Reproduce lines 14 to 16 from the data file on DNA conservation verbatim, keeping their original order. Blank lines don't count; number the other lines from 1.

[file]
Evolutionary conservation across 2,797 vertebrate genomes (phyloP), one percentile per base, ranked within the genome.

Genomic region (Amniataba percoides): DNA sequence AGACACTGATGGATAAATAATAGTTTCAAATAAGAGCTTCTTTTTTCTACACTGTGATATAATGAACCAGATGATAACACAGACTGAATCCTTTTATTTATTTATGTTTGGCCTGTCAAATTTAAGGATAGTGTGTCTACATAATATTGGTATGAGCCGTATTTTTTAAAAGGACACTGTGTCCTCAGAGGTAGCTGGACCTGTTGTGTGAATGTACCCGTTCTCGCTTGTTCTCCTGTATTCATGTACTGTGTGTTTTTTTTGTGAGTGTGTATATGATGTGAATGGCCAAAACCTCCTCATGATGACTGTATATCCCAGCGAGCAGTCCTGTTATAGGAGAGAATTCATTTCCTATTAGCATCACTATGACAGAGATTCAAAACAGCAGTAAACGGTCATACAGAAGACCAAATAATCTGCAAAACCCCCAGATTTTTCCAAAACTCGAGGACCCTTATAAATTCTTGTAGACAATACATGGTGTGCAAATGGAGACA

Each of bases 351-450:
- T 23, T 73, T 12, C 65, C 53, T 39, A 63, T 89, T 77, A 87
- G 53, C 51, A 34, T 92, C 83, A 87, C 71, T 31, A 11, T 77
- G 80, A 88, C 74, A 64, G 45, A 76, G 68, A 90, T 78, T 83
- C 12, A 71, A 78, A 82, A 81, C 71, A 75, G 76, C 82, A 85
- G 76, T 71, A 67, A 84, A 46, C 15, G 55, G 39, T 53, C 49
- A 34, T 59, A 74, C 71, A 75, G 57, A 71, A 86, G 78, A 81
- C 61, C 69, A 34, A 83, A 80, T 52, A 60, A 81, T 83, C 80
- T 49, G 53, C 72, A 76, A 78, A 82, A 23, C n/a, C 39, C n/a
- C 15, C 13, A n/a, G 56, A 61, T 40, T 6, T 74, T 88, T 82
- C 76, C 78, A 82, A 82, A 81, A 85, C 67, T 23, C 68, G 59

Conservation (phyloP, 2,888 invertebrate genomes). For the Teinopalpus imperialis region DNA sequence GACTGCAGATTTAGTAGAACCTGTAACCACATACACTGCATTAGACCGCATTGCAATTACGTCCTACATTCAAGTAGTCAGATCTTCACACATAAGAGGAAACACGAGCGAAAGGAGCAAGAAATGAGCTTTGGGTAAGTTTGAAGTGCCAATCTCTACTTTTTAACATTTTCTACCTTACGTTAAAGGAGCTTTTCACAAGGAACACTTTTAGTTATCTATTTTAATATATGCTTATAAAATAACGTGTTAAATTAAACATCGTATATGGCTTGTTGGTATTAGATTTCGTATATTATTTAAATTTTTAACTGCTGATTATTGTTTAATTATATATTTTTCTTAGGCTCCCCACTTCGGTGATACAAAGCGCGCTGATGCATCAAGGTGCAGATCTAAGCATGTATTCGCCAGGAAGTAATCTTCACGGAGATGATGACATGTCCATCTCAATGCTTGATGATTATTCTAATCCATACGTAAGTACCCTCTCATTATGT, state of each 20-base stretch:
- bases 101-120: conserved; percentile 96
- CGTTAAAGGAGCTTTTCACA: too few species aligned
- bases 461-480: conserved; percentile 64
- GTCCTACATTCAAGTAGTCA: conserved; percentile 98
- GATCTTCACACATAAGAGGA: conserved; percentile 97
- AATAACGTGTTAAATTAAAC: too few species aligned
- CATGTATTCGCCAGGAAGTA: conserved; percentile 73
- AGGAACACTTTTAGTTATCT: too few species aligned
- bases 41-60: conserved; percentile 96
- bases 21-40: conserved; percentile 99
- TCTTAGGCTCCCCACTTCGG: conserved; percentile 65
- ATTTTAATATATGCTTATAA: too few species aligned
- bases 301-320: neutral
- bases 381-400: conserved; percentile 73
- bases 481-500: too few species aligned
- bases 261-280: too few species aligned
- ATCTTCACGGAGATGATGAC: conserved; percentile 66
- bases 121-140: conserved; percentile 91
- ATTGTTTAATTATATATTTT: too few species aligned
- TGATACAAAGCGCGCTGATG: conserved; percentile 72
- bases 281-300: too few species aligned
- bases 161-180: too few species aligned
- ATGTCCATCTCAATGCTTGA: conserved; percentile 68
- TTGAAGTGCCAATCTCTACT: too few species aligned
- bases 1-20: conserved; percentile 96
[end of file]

Conservation (phyloP, 2,888 invertebrate genomes). For the Teinopalpus imperialis region DNA sequence GACTGCAGATTTAGTAGAACCTGTAACCACATACACTGCATTAGACCGCATTGCAATTACGTCCTACATTCAAGTAGTCAGATCTTCACACATAAGAGGAAACACGAGCGAAAGGAGCAAGAAATGAGCTTTGGGTAAGTTTGAAGTGCCAATCTCTACTTTTTAACATTTTCTACCTTACGTTAAAGGAGCTTTTCACAAGGAACACTTTTAGTTATCTATTTTAATATATGCTTATAAAATAACGTGTTAAATTAAACATCGTATATGGCTTGTTGGTATTAGATTTCGTATATTATTTAAATTTTTAACTGCTGATTATTGTTTAATTATATATTTTTCTTAGGCTCCCCACTTCGGTGATACAAAGCGCGCTGATGCATCAAGGTGCAGATCTAAGCATGTATTCGCCAGGAAGTAATCTTCACGGAGATGATGACATGTCCATCTCAATGCTTGATGATTATTCTAATCCATACGTAAGTACCCTCTCATTATGT, state of each 20-base stretch:
- bases 101-120: conserved; percentile 96
- CGTTAAAGGAGCTTTTCACA: too few species aligned